Grover Heights Elementary School teachers opt out of district training program

Teachers at one elementary school in the Lucia Mar Unified School District have voted to opt out of a teacher training and evaluation program put in place at seven schools in the South County district in 2011.

Grover Heights Elementary School teachers will no longer participate in the Teacher Advancement Program, commonly called TAP, after a majority of teachers at that site chose not to continue it next school year.

The program will continue at six other district schools, including Judkins and Mesa middle schools and four elementary schools: Fairgrove, Dorothea Lange, Nipomo and Oceano.

The TAP system combines weekly “cluster” meetings with small groups of teachers to discuss teaching strategies, multiple teacher observations tied to elements of effective teaching, and the potential for bonus pay based on evaluations and student growth.

The program initially raised concerns for some teachers, who worried about the way the teachers at TAP sites were evaluated and that the program’s potential for performance-based pay could create an unequal situation among teachers at the district’s 18 schools.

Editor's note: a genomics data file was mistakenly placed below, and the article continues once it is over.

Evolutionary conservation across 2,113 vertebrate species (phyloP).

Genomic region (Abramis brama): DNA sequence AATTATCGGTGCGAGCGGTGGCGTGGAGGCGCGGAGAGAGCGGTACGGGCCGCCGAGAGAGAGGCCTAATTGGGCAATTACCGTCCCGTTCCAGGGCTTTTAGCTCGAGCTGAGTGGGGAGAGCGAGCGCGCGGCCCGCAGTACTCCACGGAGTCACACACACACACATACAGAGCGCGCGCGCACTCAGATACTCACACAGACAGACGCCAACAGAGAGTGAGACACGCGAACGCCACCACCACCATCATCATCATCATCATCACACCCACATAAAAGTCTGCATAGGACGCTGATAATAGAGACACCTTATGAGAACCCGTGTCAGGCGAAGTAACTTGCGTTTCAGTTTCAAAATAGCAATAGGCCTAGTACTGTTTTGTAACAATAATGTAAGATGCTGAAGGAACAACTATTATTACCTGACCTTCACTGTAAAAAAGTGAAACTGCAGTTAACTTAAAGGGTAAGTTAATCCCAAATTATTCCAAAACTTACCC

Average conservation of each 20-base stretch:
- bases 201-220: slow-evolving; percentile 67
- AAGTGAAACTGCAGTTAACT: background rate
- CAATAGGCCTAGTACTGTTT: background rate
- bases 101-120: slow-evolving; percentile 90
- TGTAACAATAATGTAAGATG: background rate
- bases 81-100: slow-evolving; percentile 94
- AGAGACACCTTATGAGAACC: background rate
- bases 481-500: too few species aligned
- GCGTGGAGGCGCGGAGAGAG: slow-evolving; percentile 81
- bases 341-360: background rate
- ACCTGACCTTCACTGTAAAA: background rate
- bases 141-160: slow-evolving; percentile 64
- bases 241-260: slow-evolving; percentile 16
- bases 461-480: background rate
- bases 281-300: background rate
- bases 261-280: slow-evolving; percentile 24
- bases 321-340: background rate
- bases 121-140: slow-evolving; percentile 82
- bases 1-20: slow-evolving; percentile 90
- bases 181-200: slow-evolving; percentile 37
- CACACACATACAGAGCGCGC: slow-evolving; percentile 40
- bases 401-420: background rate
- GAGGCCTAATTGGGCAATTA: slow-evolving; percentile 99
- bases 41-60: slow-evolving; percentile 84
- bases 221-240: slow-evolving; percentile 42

Last year, the district and the Lucia Mar Unified Teachers Association reached an agreement that allowed school sites to opt out of the program with a simple majority vote of teachers. It also reduced the number of observations teachers in the TAP program receive to three from four per year.

Still, some teachers may have felt the classroom observations, in which each teacher is evaluated on a 19-point rubric, were too onerous, said teacher’s union President Donna Kandel.

Also, she added, unlike the other schools with the TAP program, Grover Heights Elementary is no longer in program improvement, a probation-like status under the federal No Child Left Behind Act. The TAP program helps meet the federal requirements of the program improvement status.

The TAP program is being funded mostly through a $7.2 million, five-year federal Teacher Incentive Fund grant that the district received in 2010. The money pays for TAP at each school except Grover Heights. The program there is funded by the Stuart Foundation, a San Francisco-based independent family foundation.

The TAP program at the remaining six schools is set to end June 30, 2015, unless the district and the teachers agree to continue it after that date. The district would have to secure funding to do so at an estimated cost of about $250,000 per school.